Some of the lessons offered by low-energy architecture of the past are very appetising. Considered in detail, the ingenuity with which agrarian craftspeople pushed the technical capabilities of their low-energy materials is heart-lifting. Look at the nail-less joints of the world’s carpentry traditions, aimed at avoiding the disproportionate charcoal consumption of producing iron nails, but raised to a level of craft and art that touches the emotions. Look at the staggering structural accomplishments of Roman, Byzantine and Gothic masons using largely unreinforced masonry. Look at the light footprint with which pre-Colombian Mayan cities could support populations of tens of thousands in careful harmony with their rainforest ecology. Whatever the energy limitations, robust, beautiful architecture is achievable.

Other lessons feel like more of a warning to us, as we think through our energy systems for the coming century. Energy systems tend to bring with them their own constricting political tendencies. Farming societies were almost inescapably hierarchical, tending to concentrate power and energy in few hands.

Lessons offered by low-energy architecture of the past are very appetising; the ingenuity with which agrarian craftspeople pushed the capabilities of their materials is heart-lifting”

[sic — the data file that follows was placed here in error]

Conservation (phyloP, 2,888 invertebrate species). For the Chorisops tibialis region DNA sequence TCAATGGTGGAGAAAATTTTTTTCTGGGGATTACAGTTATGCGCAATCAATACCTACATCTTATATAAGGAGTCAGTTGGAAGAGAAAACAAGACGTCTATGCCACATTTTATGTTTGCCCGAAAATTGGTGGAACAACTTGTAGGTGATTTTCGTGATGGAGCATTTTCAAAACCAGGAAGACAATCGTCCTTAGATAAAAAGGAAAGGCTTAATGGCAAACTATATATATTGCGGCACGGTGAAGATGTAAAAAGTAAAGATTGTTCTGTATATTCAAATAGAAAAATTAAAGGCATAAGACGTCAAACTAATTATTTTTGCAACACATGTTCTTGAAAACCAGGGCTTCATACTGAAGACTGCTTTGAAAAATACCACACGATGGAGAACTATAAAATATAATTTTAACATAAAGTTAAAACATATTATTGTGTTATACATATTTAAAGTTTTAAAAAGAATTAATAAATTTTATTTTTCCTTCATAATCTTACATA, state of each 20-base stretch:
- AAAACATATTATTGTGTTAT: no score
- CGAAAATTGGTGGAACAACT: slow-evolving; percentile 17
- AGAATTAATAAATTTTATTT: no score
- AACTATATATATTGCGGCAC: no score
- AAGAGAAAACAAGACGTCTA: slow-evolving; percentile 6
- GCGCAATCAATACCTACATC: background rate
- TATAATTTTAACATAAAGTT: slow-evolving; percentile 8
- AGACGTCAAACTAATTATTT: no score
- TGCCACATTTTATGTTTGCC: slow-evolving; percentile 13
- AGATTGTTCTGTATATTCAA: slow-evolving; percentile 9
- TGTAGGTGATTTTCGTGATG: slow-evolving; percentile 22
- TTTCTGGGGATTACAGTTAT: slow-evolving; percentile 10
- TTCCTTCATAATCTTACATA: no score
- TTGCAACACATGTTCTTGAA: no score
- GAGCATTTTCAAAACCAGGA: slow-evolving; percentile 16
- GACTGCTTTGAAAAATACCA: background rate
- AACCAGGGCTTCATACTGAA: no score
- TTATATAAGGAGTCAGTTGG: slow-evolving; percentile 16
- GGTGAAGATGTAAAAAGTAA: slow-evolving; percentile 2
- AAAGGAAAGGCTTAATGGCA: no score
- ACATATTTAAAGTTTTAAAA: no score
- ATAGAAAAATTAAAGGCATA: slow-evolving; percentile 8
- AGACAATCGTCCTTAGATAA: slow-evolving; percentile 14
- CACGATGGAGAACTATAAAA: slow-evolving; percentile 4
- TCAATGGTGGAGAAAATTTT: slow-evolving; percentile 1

Even the ‘democratic’ experiments of classical Athens were limited to an oligarchy of male citizens. Coal, with its high demands for skilled labour, improved the lot of the industrial working classes worldwide, with social housing projects and public educational architecture supported by left and right. Oil has supported a new oligarchy of billionaires and their corporations, with urban public space from the coal age under pressure from vast corporate wealth.

As we design our renewable energy systems, the politics they embody – of equality or monopoly – will have lasting implications for the relations between people and regions. What do you think we should be urging architects to do to make their commitment to zero carbon a reality? I think my two big ones would be a genuine commitment to reuse and retrofit – never demolish if you don’t really have to – and stop using concrete and steel. Architecture’s role in shaping the aspirations of a society also has potential to help shape aspirations for smaller, more carefully-made spaces, more reuse of what’s already there, and the beauty of not pushing for endless growth. The beauty of small and sustainable seems me to be shown at its best in the Cork House by Matthew Barnett Howland with Dido Milne and Oliver Wilton, in research collaboration with the Bartlett School of Architecture, the University of Bath and others. Its low-footprint and calm aesthetic look like a future I’d love to live in.

Pencil towers – slim and super-tall– have become an ever more common sight on the skyline of New York City in the last decade. Early examples include 432 Park Avenue (far left), designed by Raphael Viñoly and completed in 2015. The 426-metre-high tower has a height to width ratio of 15:1. Residential floors are gathered in six groups of twelve, separated by double-height plant storeys. Pencil towers now under construction include 111 West 57th Street, also known as the Steinway Tower, designed by SHoP Architects. Rising to 435 metres, it has a height to width ratio of 24:1.